A Flora and Fauna of Symi

A personal guide to the wildlife of Symi and beyond

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A Ramble in the Pedi Valley

All through the Pedi valley the cyclamens are in full flower, in particular wherever the ground is too stony to cultivate. Sometimes they will grow straight out from a crevice in the rocks, in other places as in the photo great swathes fill the land. Other beauties are to be found but you have to look carefully, ophrys orchids are in full bloom, just a few inches tall and quite often to the side of pathways. Carpets of daisies or corn chamomiles grow on abandoned terraces along with their larger all yellow cousins the crown daisy. A variation of the crown daisy has a lovely yellow inner centre with a white ring on the outside. Often the latter are grown as garden plants. A patch of parasitic plants grows by the side of the road looking slightly ghostly with purple and white flowers and no greenery anywhere. These plants feed on the roots of grasses and other plants.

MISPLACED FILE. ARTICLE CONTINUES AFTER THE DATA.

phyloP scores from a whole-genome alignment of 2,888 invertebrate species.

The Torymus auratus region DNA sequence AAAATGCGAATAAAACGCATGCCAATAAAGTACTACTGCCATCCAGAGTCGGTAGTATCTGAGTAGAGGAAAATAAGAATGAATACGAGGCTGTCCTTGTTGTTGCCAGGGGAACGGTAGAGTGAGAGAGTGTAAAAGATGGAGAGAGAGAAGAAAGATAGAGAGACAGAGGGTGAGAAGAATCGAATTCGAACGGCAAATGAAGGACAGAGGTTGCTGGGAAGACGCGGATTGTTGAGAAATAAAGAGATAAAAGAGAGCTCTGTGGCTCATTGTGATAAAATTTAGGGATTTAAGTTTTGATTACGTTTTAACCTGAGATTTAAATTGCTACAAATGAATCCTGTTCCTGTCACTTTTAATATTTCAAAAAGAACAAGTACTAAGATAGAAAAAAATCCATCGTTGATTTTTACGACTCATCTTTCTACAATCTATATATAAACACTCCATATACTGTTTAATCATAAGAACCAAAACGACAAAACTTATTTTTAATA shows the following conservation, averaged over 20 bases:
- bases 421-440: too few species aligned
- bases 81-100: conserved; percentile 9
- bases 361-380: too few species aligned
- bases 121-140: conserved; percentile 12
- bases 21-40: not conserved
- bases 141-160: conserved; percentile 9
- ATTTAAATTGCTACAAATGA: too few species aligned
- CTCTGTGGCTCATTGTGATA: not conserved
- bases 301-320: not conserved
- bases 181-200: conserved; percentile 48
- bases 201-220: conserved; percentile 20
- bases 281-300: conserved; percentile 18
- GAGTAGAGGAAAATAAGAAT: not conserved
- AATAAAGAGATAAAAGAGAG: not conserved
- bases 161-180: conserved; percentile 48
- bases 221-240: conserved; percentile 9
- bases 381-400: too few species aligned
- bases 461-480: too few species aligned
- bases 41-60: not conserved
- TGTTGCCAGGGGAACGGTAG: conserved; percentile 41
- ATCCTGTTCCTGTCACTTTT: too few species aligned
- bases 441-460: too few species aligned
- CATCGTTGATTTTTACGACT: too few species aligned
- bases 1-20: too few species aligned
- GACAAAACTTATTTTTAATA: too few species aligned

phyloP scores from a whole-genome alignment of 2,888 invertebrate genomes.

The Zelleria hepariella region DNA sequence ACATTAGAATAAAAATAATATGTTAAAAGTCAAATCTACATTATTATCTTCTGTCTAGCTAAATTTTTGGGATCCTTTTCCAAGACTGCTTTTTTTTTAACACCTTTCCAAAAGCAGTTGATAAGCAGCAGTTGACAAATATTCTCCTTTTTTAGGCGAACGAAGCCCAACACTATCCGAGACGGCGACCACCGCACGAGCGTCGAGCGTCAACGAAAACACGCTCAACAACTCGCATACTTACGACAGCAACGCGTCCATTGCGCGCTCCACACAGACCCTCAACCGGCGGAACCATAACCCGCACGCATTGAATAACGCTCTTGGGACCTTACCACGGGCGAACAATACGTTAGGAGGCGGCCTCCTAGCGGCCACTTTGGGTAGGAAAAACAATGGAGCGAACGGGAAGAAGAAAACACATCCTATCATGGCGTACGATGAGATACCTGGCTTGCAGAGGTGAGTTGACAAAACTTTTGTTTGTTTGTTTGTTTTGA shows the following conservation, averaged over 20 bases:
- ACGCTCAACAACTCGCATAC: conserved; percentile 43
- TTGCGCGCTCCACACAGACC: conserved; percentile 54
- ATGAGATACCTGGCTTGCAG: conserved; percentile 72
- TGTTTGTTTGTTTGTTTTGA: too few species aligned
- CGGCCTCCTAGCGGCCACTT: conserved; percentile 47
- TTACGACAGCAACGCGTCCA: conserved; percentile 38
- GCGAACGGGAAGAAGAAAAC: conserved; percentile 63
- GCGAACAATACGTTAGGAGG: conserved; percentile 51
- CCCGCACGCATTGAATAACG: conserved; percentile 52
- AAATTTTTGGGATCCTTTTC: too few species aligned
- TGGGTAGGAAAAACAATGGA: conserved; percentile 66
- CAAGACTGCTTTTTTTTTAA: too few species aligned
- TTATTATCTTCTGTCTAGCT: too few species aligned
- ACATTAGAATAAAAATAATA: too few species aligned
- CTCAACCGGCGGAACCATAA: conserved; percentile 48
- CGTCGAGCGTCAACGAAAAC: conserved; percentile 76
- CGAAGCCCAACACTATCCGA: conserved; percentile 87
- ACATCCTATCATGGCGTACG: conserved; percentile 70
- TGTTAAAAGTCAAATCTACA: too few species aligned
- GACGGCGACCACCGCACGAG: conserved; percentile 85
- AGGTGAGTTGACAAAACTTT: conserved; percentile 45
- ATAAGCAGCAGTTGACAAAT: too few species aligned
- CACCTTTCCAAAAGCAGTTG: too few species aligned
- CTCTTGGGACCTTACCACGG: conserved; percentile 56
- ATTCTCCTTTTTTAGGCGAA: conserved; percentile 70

It is not just the orchids you have to be careful of when walking across the terraces. Barely visible perhaps two inches across are baby spur-thighed tortoises warming themselves in the spring sunshine.

Nearby an olivaceous warbler sings its long and rattly song, interspersed with a noise that sounds like a creaky gate opening very slowly and unseen it skulks in an olive tree looking for insects and is one of the first summer visitors to arrive on Symi. It may breed here or carry on to another island. By April there will be good numbers warbling away in the bushes. At one point the land to our left is covered in greenweed bushes, similar to our gorse bush in England and you can catch the smell of coconut wafting on the breeze. Busy honey bees cover the bushes collecting the pollen.

At an intersection near the dirt track two newly hatched colonies of butterflies spa in the early afternoon sunshine spiraling around an oak tree and occasionally landing on a rock nearby to soak up a few sunshine rays. The red admirals are noticeably smaller than those in England and the tortoiseshells seem to be very territorial chasing off all incomers without much success. This is an endless game of tag, I think to myself.


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